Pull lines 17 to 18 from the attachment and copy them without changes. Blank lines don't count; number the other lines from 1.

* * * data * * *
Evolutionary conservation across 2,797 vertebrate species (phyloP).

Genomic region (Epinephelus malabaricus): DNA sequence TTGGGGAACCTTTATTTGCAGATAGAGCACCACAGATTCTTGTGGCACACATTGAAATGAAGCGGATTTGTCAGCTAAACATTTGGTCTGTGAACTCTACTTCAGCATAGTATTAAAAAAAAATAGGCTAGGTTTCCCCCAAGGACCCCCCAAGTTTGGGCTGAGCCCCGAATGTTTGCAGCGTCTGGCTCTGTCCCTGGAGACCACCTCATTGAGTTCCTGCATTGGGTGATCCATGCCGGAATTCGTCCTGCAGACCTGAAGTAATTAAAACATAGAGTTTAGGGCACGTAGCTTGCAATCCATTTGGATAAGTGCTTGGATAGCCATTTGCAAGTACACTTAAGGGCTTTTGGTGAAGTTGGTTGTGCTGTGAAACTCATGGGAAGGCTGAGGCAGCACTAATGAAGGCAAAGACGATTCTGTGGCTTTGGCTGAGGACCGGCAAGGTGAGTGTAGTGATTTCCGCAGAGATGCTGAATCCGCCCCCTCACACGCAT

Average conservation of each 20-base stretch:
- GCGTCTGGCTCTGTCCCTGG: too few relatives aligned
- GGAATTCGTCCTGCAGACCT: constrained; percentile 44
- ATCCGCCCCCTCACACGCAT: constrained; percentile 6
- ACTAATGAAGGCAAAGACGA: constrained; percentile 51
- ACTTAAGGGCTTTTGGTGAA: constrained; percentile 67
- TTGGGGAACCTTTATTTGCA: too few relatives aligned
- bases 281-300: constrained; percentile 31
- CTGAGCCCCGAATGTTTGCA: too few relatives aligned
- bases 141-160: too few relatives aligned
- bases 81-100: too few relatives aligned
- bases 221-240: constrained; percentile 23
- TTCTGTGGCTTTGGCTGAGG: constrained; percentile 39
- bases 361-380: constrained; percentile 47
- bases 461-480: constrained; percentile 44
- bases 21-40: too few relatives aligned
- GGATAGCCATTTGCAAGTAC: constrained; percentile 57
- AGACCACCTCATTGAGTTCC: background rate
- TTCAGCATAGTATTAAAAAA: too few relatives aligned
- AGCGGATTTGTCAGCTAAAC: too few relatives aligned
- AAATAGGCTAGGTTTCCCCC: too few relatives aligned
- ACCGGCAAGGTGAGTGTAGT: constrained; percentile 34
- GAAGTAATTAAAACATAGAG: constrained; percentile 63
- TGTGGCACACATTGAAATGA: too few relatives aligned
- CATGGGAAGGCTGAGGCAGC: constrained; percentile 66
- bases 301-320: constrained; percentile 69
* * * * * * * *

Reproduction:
- bases 461-480: constrained; percentile 44
- bases 21-40: too few relatives aligned